This week, Google.com has released its latest Transparency Report about government demands to remove web-content between June and December 2013. The report shows world’s governments made about 3,100 requests to remove more than 14,000 pieces of content from Blogger, YouTube channel or search results.
The report also shows that the number of requests has decreased from 3,846 in June 2013 to 3,105 in December 2013. Google explained that this was the result of a sudden increase in requests coming from Turkish government that had to contain a series of civil protests between May and August 2013. Additionally, Google reported that the requests from Russia have also increased by 25 percent.
The majority of removals requested by governments targeted the Blogger platform content (1,066 requests), the search engine (nearly 850 requests) and YouTube site (nearly 800 requests). The most popular reason for removal were defamation (38 percent) nudity and obscenity (16 percent) and privacy or national security (11 percent).
The Google Transparency Report also shows that the removal requests are made by government agencies and police or by court orders. Google complied with nearly 90 percent of governmental requests and 50 percent court-ordered requests.
When asked if the government requests of removing unwanted web content was a form of internet censorship, Trevor Callaghan, Google’s Legal Director, answered:
“Our Transparency Report is certainly not a comprehensive view of censorship online. However, it does provide a lens on the things that governments and courts ask us to remove, underscoring the importance of transparency around the processes governing such requests.”
Google also cites some of the requests and the reasons for complying with them or denying them.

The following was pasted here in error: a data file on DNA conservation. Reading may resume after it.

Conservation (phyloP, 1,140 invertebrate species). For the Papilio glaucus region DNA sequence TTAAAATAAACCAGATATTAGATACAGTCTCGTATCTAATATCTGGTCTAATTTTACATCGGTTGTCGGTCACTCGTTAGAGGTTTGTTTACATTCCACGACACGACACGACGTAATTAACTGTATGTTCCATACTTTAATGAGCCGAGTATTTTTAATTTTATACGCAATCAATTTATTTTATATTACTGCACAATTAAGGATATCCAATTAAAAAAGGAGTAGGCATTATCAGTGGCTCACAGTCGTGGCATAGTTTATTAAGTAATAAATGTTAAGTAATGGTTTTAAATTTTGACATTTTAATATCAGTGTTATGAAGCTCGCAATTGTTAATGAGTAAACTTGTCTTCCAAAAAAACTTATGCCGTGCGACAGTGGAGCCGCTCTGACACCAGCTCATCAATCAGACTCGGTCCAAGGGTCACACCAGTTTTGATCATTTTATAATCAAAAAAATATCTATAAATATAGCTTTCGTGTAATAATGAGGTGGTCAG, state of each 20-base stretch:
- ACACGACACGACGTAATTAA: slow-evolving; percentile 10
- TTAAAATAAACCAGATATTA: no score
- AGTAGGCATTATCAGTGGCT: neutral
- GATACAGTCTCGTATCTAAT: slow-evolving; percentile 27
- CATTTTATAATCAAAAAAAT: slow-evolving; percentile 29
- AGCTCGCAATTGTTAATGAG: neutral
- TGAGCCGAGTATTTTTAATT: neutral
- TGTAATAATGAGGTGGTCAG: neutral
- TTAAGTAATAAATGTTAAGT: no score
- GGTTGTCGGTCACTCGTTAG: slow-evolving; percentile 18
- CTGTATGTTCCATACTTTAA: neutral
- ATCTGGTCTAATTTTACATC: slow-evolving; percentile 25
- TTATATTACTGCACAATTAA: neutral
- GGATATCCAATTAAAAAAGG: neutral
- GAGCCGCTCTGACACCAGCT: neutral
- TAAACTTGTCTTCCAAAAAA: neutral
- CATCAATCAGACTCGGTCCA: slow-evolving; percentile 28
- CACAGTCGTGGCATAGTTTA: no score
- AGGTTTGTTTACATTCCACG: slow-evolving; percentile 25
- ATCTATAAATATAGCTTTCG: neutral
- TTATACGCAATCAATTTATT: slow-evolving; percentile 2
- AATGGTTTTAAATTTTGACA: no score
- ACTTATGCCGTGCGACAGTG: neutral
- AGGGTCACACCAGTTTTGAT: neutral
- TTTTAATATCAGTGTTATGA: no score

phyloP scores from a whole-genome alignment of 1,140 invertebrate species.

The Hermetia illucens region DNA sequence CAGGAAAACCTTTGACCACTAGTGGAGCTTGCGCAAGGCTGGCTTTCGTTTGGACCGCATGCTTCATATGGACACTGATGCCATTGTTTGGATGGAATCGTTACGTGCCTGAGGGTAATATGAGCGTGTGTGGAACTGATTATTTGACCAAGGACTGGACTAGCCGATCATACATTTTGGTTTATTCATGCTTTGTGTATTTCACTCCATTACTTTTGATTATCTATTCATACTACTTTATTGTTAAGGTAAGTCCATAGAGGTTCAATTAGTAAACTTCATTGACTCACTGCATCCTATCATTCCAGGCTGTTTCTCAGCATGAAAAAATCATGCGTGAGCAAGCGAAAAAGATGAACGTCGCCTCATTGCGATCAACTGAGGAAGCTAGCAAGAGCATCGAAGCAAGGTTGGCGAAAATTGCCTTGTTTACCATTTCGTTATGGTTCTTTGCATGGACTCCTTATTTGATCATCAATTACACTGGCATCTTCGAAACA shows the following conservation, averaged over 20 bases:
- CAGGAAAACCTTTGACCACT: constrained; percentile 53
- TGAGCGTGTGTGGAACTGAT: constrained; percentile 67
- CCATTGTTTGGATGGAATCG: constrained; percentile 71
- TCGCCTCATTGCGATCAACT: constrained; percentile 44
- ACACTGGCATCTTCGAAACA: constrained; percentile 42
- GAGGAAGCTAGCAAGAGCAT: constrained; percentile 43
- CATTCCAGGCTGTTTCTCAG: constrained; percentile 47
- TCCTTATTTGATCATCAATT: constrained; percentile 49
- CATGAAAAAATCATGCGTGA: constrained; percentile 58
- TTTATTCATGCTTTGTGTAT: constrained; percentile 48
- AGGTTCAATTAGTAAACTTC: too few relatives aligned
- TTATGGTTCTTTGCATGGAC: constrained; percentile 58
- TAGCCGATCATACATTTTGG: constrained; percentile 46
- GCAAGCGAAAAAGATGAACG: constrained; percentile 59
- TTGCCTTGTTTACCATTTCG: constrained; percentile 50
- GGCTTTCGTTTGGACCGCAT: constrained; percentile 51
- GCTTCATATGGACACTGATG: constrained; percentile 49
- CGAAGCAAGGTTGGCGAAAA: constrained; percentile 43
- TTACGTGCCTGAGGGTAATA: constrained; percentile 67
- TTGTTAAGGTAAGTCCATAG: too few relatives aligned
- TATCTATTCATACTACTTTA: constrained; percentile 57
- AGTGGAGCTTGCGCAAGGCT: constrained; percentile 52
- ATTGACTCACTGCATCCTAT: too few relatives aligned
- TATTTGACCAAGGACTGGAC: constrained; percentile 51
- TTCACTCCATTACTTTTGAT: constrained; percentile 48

For instance an Australian police officer asked Google to remove two articles about a police shooting a man. Google refused to do so because the articles weren’t offending.
Also, a Brazilian Court requested Google to takedown from search results an article about a police investigation involving a corrupt judge. Google appealed the Superior Court of Justice that ruled the request had no basis. However, when another Brazilian court asked Google to remove 14 blog posts accusing a judge of corruption with no evidence, Google complied with the request.
The report also reveals that the Colombian police requested the removal of several news articles bearing corruption accusations of high-rank police officers. Google refused the removal ‘for reasons of public interest.’
Google also received a request from a CEO of a U.S. credit company that wanted more than 300 search results to vanish because they claimed he was involved in illegal business deals. Google refused to remove them because the court order the CEO invoked was irrelevant for the removal.
Image Source: Screaming Reviews
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